Samudra Shakti

Chaya and I spent much of last week at Samudra Shakti, the first gathering of licensed Anusara teachers in the USA since 2012. There were more than 75 licensed teachers in attendance, from all over the country and a few from Mexico. There were teachers, like Chaya, who have been with the method its beginning, and there were teachers who just became licensed in the last year or 2, and everything in between.  The gathering had the flavor of the true meaning of the word Samudra, which has its roots in the Rgveda, and means “gathering together of waters (oceans)”, or “convergence”, or “a body of water that rivers flow into”.
Chaya and I at the YMCA of the Rockies, where Samudra Shakti was held
Although I tried not to, I went in with lots of expectations, but my aha moment was the simple realization that we can choose to be awakened anytime we attune to the present moment and allow ourselves to fully immerse in it. The philosophy that gives life to Anusara Yoga has been around for 3000 years and is still around because it is beautiful, life-affirming, and helps to create meaning and purpose in a world that becomes more complicated by the day. Much of the retreat for me was just a reminder of that core teaching; that the individual, the universe, and the Absolute are one single continuous reality whose nature is consciousness and bliss. When we open to that reality, we step into the ever-flowing river of our lives with awareness and openness and say yes to every emotion and experience, knowing that any of them can have the capacity for a revelation. When I let go of expectations and just listened, there was so much wisdom to be absorbed.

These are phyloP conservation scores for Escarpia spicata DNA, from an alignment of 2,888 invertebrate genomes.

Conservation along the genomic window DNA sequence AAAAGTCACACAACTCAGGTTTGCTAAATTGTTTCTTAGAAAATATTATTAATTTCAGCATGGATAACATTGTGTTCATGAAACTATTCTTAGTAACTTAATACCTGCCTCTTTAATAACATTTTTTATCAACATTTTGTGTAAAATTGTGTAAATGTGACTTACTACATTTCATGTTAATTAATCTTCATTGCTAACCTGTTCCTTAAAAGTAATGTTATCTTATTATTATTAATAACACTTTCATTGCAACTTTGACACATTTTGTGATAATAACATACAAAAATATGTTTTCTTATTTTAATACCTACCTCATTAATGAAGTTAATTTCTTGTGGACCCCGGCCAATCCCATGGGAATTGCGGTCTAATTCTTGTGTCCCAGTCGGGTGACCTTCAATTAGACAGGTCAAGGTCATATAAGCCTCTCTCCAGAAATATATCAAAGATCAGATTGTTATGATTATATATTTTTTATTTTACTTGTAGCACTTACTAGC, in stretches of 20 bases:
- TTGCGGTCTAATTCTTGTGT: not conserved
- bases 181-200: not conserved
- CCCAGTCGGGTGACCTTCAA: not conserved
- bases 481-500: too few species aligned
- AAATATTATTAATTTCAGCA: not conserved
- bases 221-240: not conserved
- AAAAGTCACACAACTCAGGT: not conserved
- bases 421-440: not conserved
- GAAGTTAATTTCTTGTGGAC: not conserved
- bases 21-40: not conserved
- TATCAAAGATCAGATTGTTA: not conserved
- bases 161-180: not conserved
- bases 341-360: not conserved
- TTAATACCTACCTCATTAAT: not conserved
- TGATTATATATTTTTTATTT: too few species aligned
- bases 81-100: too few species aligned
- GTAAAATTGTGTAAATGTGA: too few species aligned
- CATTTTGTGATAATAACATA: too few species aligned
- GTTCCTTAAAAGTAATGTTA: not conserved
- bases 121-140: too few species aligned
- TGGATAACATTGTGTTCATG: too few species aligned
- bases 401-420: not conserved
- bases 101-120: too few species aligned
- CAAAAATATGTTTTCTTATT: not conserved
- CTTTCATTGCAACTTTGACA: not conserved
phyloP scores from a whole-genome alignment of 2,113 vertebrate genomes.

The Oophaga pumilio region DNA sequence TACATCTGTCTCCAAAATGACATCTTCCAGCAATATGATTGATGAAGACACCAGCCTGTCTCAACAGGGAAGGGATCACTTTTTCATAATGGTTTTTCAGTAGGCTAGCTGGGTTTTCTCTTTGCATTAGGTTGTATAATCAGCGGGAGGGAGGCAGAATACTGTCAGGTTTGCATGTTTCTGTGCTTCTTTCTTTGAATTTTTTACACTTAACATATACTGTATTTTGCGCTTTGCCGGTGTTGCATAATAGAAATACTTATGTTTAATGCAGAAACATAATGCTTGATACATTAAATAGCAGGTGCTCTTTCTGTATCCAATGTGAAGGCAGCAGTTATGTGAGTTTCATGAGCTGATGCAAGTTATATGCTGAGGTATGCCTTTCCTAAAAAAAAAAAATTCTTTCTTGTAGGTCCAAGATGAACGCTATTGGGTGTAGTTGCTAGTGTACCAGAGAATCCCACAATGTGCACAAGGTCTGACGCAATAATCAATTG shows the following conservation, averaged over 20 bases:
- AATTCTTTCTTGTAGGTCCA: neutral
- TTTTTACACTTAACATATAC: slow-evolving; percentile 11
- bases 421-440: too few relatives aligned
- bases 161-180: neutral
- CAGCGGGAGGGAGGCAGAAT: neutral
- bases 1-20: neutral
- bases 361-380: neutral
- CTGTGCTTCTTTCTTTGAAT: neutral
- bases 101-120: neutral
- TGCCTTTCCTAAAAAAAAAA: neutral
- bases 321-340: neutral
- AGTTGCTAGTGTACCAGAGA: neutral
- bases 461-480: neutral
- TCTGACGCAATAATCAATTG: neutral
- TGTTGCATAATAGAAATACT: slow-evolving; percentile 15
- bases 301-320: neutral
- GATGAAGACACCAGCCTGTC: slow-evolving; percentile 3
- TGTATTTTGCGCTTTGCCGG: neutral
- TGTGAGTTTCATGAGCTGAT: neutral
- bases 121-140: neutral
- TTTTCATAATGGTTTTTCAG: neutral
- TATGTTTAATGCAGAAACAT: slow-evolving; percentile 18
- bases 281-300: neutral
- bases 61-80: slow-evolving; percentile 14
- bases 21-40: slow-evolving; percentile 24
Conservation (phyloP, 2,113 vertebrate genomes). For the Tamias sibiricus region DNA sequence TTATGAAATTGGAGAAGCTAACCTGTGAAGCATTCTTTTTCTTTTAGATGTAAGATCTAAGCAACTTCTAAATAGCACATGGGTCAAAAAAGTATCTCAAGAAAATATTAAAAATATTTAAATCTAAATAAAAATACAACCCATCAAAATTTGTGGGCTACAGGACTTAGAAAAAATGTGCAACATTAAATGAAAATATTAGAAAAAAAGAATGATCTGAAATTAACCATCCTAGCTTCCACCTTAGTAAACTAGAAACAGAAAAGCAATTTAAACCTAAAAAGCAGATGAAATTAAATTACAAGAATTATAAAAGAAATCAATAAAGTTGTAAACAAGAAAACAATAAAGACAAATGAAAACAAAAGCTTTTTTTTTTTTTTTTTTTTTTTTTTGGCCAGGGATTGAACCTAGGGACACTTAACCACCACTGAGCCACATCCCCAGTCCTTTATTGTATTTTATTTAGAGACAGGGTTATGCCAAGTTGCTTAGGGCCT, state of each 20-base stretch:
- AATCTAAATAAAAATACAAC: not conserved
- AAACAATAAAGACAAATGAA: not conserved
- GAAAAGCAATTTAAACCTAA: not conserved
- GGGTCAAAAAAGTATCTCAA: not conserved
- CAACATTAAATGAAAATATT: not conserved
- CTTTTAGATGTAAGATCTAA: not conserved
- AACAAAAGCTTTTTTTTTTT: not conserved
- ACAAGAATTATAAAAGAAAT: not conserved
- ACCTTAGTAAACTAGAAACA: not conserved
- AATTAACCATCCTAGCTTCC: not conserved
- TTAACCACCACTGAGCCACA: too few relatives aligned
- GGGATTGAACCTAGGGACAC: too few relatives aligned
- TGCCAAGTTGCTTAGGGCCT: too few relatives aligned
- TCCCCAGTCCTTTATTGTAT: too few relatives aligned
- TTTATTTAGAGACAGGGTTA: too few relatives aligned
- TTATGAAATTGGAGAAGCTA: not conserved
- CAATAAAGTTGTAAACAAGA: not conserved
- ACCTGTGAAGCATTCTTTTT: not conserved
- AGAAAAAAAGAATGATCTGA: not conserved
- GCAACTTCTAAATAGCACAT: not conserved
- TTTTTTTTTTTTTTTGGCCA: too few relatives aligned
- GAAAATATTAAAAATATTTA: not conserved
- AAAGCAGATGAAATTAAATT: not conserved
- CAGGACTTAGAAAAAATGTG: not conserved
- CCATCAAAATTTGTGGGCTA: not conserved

Anusara has come far from its guru-centric tendencies and has stepped fully and gloriously into its new manifestation as a teacher-led school. 35 teachers, including Chaya, presented classes, workshops, meditations, chants, Q and A sessions, and Open Space forums where ideas could be shared. Each teacher’s voice was powerful and skillful. We talked, we meditated, we sang, we chanted, we hiked, we made s’mores, and we “did yoga” in every sense of the word. Everyone who wanted to have a voice had one, which created a collective, diverse, and yet unified bigger voice. Anusara Yoga has become the sum of its parts and greater, with over 1000 licensed teachers worldwide and growing every day, including 3 teachers who were given their full Certification at the retreat, one of whom was our beloved Adolfo.